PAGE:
The Chapel Royal is one of the few places in the palace where you're not allowed to take a photo, which is a shame because it's probably the best room in the place. It's still a working church, you see, so you have to doff your cap and pay some respect, but you can wander around at will and see the king and queen's private pew and amazing blue and gold vaulted ceiling.
After that you leave the world of Henry VIII and jump forward a couple of hundred years to Charles II and William III. I thought this was one of the best bits, because you can wander the entire route that the privileged did, from the watching chamber all the way through to the Throne Room, their private bedroom, bathroom, and where they sat and ate their dinner. All the rooms are done out and decorated exactly as they had them, and some of the paintings on the wall and ceilings and quite monumental.
They had a little art exhibition running in this section too which collected together all the court beauties. Apparently the king liked his women and had pictures done of all the good looking ones, so he could stick them up in his rooms. The most famous ones are from Charles II's reign (like Nell Gwyn and Barbara Villiers) but fashions must have changed a bit from then because most of them are ugly. Maybe he needed glasses, or maybe I do. I don't think they'd make my wall of court beauties.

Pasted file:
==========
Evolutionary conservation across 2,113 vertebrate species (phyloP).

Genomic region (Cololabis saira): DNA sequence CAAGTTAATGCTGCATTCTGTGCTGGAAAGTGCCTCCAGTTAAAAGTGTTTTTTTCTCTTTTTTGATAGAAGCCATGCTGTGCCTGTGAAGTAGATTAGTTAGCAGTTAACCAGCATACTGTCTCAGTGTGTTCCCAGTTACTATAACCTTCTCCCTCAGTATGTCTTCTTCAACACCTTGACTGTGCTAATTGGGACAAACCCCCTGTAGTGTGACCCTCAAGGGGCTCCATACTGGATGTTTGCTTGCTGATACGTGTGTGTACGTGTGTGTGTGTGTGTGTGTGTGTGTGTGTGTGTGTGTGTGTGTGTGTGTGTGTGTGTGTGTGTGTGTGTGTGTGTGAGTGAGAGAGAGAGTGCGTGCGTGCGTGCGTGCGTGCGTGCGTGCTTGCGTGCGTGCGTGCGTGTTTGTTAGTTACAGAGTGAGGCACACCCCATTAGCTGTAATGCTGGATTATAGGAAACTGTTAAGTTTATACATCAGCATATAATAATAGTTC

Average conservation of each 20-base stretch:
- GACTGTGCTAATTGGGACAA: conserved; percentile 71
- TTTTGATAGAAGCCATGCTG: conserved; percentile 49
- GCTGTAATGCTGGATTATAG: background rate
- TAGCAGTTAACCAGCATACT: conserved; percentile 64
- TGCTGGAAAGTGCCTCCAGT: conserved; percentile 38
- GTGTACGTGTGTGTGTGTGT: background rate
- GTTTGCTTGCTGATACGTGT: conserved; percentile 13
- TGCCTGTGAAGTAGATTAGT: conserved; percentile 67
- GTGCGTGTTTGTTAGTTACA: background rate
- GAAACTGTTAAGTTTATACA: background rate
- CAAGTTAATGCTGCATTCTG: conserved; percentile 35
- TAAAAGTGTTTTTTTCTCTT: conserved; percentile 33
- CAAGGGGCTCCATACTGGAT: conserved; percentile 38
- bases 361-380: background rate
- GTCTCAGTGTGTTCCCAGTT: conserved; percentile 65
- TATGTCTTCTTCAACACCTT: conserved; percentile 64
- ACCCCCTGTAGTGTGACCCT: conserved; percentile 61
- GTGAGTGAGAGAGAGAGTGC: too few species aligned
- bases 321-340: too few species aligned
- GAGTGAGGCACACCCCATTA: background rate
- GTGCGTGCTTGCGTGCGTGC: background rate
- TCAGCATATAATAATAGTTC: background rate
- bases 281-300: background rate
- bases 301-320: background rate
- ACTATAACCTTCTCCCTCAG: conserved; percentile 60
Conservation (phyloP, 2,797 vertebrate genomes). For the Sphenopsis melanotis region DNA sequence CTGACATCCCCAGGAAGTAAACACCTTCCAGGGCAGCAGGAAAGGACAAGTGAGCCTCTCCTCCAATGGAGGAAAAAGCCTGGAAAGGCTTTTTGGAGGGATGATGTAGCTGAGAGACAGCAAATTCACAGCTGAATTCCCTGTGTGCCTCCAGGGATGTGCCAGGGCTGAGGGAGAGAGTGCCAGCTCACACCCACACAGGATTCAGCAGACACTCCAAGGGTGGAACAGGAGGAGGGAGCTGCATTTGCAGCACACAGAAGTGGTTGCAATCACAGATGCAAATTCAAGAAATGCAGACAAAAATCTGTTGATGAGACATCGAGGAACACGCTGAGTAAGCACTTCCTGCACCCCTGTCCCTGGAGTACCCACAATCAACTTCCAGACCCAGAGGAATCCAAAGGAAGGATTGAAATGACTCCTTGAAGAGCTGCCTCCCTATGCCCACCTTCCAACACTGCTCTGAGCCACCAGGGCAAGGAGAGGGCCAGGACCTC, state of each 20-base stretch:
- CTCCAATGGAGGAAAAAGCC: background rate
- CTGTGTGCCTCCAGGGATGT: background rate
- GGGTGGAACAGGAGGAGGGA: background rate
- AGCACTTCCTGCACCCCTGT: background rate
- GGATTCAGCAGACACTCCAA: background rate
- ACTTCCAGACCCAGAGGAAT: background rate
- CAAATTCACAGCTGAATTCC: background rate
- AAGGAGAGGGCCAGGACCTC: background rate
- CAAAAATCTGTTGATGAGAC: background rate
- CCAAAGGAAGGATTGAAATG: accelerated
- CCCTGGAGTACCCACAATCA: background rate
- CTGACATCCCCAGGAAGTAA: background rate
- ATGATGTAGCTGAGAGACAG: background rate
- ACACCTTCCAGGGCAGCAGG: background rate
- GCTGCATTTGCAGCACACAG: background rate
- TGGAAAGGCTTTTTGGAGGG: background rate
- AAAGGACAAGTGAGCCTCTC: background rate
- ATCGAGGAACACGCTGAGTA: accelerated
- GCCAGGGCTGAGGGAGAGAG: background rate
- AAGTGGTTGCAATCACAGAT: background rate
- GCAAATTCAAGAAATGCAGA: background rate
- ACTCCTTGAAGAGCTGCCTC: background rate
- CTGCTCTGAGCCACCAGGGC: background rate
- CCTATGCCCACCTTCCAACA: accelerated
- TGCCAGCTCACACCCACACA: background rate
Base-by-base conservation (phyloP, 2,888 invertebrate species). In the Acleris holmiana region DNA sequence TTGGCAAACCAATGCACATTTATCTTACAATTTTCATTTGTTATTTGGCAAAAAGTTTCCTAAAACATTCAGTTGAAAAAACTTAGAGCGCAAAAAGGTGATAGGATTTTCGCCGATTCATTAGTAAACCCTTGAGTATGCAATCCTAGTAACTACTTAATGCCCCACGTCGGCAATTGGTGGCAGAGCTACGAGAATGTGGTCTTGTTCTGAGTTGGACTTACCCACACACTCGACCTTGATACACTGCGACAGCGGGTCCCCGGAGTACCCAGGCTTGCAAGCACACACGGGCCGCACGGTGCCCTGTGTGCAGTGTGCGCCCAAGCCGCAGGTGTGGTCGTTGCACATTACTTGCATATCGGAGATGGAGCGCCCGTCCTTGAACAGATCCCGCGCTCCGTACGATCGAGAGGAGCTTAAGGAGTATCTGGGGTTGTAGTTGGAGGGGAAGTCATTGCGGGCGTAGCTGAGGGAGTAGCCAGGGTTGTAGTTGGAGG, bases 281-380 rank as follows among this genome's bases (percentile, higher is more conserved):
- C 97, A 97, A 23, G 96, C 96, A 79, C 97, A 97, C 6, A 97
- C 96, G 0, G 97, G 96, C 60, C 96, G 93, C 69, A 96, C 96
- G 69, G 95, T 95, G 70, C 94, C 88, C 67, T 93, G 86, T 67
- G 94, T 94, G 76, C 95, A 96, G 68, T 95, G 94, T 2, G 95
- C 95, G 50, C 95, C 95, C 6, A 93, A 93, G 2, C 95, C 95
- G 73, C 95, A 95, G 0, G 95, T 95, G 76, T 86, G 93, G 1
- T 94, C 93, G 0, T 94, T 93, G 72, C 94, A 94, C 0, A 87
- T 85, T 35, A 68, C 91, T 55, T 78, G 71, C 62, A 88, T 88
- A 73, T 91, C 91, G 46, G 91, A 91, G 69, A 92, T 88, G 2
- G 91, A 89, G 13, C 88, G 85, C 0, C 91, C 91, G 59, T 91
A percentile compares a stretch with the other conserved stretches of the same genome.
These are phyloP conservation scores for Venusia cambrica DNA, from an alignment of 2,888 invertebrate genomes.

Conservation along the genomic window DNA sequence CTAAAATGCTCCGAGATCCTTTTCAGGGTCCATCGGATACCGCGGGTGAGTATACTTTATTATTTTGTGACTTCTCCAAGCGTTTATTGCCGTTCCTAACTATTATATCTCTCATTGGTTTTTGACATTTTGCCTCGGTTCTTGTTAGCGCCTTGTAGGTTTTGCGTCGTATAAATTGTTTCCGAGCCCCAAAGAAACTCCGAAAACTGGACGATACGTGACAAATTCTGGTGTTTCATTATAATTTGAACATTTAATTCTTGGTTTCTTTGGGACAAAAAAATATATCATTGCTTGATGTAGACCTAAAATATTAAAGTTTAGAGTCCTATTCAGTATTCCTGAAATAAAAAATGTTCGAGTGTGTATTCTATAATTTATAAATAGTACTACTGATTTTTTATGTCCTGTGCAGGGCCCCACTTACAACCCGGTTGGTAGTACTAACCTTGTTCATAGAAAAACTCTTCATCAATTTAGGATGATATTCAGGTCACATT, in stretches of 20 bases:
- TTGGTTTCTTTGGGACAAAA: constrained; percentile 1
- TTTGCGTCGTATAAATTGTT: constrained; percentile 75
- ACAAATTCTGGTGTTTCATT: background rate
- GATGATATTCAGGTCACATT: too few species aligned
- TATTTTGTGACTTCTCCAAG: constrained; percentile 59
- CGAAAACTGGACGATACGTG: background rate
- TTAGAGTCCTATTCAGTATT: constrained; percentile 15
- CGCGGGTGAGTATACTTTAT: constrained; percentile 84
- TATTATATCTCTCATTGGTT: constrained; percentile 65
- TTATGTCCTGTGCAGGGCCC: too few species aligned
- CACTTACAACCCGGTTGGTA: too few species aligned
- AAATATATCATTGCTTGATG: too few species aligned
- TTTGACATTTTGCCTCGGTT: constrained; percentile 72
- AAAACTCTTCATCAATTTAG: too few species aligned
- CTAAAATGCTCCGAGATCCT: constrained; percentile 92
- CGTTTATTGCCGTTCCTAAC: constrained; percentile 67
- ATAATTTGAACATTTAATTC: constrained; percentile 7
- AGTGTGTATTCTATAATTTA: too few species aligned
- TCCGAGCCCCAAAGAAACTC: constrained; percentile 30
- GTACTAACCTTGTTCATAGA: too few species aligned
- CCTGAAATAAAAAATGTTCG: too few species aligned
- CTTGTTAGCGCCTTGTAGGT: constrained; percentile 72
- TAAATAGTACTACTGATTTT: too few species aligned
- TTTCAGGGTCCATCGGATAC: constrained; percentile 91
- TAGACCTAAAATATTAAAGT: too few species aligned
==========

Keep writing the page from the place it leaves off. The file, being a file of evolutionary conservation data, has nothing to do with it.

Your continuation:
After that it's on to Mary II (more of the same, really), and the private apartments from Georgian times. If time is pressing, then you can leave these bits out and you won't miss much.
After that it's onto the gardens out the back. Being a bloke, I don't appreciate landscaped gardens and flowers much, so this was probably lost on me, but even I can see that the plants and very poshly laid out. It's all marble statues and fountains, and little hedgerows around pink and yellow buttercups (or whatever they are called). They've got a lake that stretches as far as the eye can see too, it would take you about thirty minutes to walk around it. And that is no joke -- that is how big it is. They've got a little cart to take people around the place, pulled by two great big shire horses.
As well as the formal gardens, they've also got some wilds ones outside the palace. These ones are actually free to enter, and you can come and see them for nothing if you want. I have never seen so many daffodils in my life. There must be about a million billion of them, at least. And that is no joke either. They literally fill your view from here to there, right to where your eyes can reach. There are stuffed tight around trees and bushes, plants and flowers, millions and millions of white, yellow and orange daffodils. I thought these wild gardens were better than the formal ones.
After that there's just one more thing to do -- the maze. The maze at Hampton Court is quite famous, but I don't know why. It's quite small and pokey inside, with bushes rising seven feet in the sky. This was the first time that I actually tried it properly, and it took me all of three minutes. It's highly unlikely that you will be stuck in there all night, so don't go worrying about that. Once you get to the middle you can take a photo and then skidaddle out of there, to the restaurant for a cup of tea.